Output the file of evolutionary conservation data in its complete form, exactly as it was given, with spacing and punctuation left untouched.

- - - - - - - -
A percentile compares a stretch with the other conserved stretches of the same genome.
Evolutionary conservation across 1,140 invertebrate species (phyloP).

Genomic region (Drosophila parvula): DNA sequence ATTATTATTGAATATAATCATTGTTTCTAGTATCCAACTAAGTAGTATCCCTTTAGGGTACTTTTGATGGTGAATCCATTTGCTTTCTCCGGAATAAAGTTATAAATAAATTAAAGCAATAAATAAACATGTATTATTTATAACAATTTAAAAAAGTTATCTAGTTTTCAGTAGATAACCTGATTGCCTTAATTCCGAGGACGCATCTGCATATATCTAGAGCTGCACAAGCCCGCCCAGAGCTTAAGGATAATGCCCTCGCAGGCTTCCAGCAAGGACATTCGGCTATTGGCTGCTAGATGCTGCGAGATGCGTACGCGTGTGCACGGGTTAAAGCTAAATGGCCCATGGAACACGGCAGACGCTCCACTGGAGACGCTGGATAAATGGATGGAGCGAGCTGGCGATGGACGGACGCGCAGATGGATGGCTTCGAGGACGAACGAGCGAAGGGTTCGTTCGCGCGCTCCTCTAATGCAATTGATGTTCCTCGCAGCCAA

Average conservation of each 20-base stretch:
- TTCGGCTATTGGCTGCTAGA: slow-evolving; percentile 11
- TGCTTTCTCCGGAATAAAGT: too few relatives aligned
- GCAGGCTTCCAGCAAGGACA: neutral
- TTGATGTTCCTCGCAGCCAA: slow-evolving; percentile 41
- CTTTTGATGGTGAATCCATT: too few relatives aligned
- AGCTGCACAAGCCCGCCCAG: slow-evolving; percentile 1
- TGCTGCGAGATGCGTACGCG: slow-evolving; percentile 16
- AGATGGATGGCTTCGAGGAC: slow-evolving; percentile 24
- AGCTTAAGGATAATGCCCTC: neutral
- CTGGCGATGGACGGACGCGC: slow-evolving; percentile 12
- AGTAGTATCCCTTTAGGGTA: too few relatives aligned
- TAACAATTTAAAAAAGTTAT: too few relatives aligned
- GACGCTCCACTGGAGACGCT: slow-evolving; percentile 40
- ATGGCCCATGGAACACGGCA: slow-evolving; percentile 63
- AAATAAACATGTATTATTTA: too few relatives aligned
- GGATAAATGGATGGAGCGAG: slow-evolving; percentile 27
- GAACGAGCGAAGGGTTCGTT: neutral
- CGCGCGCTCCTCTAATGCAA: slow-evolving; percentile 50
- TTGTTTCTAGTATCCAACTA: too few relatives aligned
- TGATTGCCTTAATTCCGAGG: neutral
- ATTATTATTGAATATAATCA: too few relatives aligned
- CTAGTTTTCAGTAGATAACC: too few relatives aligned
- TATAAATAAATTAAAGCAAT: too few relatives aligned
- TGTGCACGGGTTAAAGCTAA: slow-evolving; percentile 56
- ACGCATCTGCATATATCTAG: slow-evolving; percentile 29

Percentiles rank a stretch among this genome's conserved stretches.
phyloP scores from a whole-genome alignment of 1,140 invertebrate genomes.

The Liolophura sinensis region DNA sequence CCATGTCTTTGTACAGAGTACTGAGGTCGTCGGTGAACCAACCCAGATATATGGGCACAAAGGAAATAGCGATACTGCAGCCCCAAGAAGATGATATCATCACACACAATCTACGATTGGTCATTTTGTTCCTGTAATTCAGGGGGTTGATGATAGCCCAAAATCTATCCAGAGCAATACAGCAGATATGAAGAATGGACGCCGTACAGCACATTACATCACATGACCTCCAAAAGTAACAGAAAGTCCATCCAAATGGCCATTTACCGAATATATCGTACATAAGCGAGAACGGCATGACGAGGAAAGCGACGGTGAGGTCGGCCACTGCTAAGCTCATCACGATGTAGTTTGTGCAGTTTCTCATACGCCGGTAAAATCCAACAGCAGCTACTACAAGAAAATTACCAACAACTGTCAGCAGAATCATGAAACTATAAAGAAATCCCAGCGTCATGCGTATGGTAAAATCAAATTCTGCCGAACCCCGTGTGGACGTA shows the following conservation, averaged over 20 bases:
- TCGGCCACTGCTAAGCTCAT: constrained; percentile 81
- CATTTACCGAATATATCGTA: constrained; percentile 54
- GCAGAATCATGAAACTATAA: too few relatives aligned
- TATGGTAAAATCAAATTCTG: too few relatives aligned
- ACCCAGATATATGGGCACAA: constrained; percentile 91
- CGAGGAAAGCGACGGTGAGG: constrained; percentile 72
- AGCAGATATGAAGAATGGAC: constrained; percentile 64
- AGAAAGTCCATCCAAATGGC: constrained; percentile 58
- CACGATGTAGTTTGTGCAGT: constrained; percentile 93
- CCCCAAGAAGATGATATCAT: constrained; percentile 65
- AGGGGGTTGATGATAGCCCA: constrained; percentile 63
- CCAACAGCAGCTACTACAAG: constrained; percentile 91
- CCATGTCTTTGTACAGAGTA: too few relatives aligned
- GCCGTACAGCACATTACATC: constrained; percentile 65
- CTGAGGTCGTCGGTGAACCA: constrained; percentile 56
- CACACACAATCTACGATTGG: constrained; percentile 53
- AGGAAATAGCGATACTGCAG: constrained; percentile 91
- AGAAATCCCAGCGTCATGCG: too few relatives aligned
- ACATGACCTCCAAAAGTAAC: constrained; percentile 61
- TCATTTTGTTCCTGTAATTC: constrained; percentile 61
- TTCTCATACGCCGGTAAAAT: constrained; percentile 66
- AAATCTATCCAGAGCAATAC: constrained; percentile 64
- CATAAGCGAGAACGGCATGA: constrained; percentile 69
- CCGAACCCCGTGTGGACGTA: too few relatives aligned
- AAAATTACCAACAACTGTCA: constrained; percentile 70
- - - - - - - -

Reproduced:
A percentile compares a stretch with the other conserved stretches of the same genome.
Evolutionary conservation across 1,140 invertebrate species (phyloP).

Genomic region (Drosophila parvula): DNA sequence ATTATTATTGAATATAATCATTGTTTCTAGTATCCAACTAAGTAGTATCCCTTTAGGGTACTTTTGATGGTGAATCCATTTGCTTTCTCCGGAATAAAGTTATAAATAAATTAAAGCAATAAATAAACATGTATTATTTATAACAATTTAAAAAAGTTATCTAGTTTTCAGTAGATAACCTGATTGCCTTAATTCCGAGGACGCATCTGCATATATCTAGAGCTGCACAAGCCCGCCCAGAGCTTAAGGATAATGCCCTCGCAGGCTTCCAGCAAGGACATTCGGCTATTGGCTGCTAGATGCTGCGAGATGCGTACGCGTGTGCACGGGTTAAAGCTAAATGGCCCATGGAACACGGCAGACGCTCCACTGGAGACGCTGGATAAATGGATGGAGCGAGCTGGCGATGGACGGACGCGCAGATGGATGGCTTCGAGGACGAACGAGCGAAGGGTTCGTTCGCGCGCTCCTCTAATGCAATTGATGTTCCTCGCAGCCAA

Average conservation of each 20-base stretch:
- TTCGGCTATTGGCTGCTAGA: slow-evolving; percentile 11
- TGCTTTCTCCGGAATAAAGT: too few relatives aligned
- GCAGGCTTCCAGCAAGGACA: neutral
- TTGATGTTCCTCGCAGCCAA: slow-evolving; percentile 41
- CTTTTGATGGTGAATCCATT: too few relatives aligned
- AGCTGCACAAGCCCGCCCAG: slow-evolving; percentile 1
- TGCTGCGAGATGCGTACGCG: slow-evolving; percentile 16
- AGATGGATGGCTTCGAGGAC: slow-evolving; percentile 24
- AGCTTAAGGATAATGCCCTC: neutral
- CTGGCGATGGACGGACGCGC: slow-evolving; percentile 12
- AGTAGTATCCCTTTAGGGTA: too few relatives aligned
- TAACAATTTAAAAAAGTTAT: too few relatives aligned
- GACGCTCCACTGGAGACGCT: slow-evolving; percentile 40
- ATGGCCCATGGAACACGGCA: slow-evolving; percentile 63
- AAATAAACATGTATTATTTA: too few relatives aligned
- GGATAAATGGATGGAGCGAG: slow-evolving; percentile 27
- GAACGAGCGAAGGGTTCGTT: neutral
- CGCGCGCTCCTCTAATGCAA: slow-evolving; percentile 50
- TTGTTTCTAGTATCCAACTA: too few relatives aligned
- TGATTGCCTTAATTCCGAGG: neutral
- ATTATTATTGAATATAATCA: too few relatives aligned
- CTAGTTTTCAGTAGATAACC: too few relatives aligned
- TATAAATAAATTAAAGCAAT: too few relatives aligned
- TGTGCACGGGTTAAAGCTAA: slow-evolving; percentile 56
- ACGCATCTGCATATATCTAG: slow-evolving; percentile 29

Percentiles rank a stretch among this genome's conserved stretches.
phyloP scores from a whole-genome alignment of 1,140 invertebrate genomes.

The Liolophura sinensis region DNA sequence CCATGTCTTTGTACAGAGTACTGAGGTCGTCGGTGAACCAACCCAGATATATGGGCACAAAGGAAATAGCGATACTGCAGCCCCAAGAAGATGATATCATCACACACAATCTACGATTGGTCATTTTGTTCCTGTAATTCAGGGGGTTGATGATAGCCCAAAATCTATCCAGAGCAATACAGCAGATATGAAGAATGGACGCCGTACAGCACATTACATCACATGACCTCCAAAAGTAACAGAAAGTCCATCCAAATGGCCATTTACCGAATATATCGTACATAAGCGAGAACGGCATGACGAGGAAAGCGACGGTGAGGTCGGCCACTGCTAAGCTCATCACGATGTAGTTTGTGCAGTTTCTCATACGCCGGTAAAATCCAACAGCAGCTACTACAAGAAAATTACCAACAACTGTCAGCAGAATCATGAAACTATAAAGAAATCCCAGCGTCATGCGTATGGTAAAATCAAATTCTGCCGAACCCCGTGTGGACGTA shows the following conservation, averaged over 20 bases:
- TCGGCCACTGCTAAGCTCAT: constrained; percentile 81
- CATTTACCGAATATATCGTA: constrained; percentile 54
- GCAGAATCATGAAACTATAA: too few relatives aligned
- TATGGTAAAATCAAATTCTG: too few relatives aligned
- ACCCAGATATATGGGCACAA: constrained; percentile 91
- CGAGGAAAGCGACGGTGAGG: constrained; percentile 72
- AGCAGATATGAAGAATGGAC: constrained; percentile 64
- AGAAAGTCCATCCAAATGGC: constrained; percentile 58
- CACGATGTAGTTTGTGCAGT: constrained; percentile 93
- CCCCAAGAAGATGATATCAT: constrained; percentile 65
- AGGGGGTTGATGATAGCCCA: constrained; percentile 63
- CCAACAGCAGCTACTACAAG: constrained; percentile 91
- CCATGTCTTTGTACAGAGTA: too few relatives aligned
- GCCGTACAGCACATTACATC: constrained; percentile 65
- CTGAGGTCGTCGGTGAACCA: constrained; percentile 56
- CACACACAATCTACGATTGG: constrained; percentile 53
- AGGAAATAGCGATACTGCAG: constrained; percentile 91
- AGAAATCCCAGCGTCATGCG: too few relatives aligned
- ACATGACCTCCAAAAGTAAC: constrained; percentile 61
- TCATTTTGTTCCTGTAATTC: constrained; percentile 61
- TTCTCATACGCCGGTAAAAT: constrained; percentile 66
- AAATCTATCCAGAGCAATAC: constrained; percentile 64
- CATAAGCGAGAACGGCATGA: constrained; percentile 69
- CCGAACCCCGTGTGGACGTA: too few relatives aligned
- AAAATTACCAACAACTGTCA: constrained; percentile 70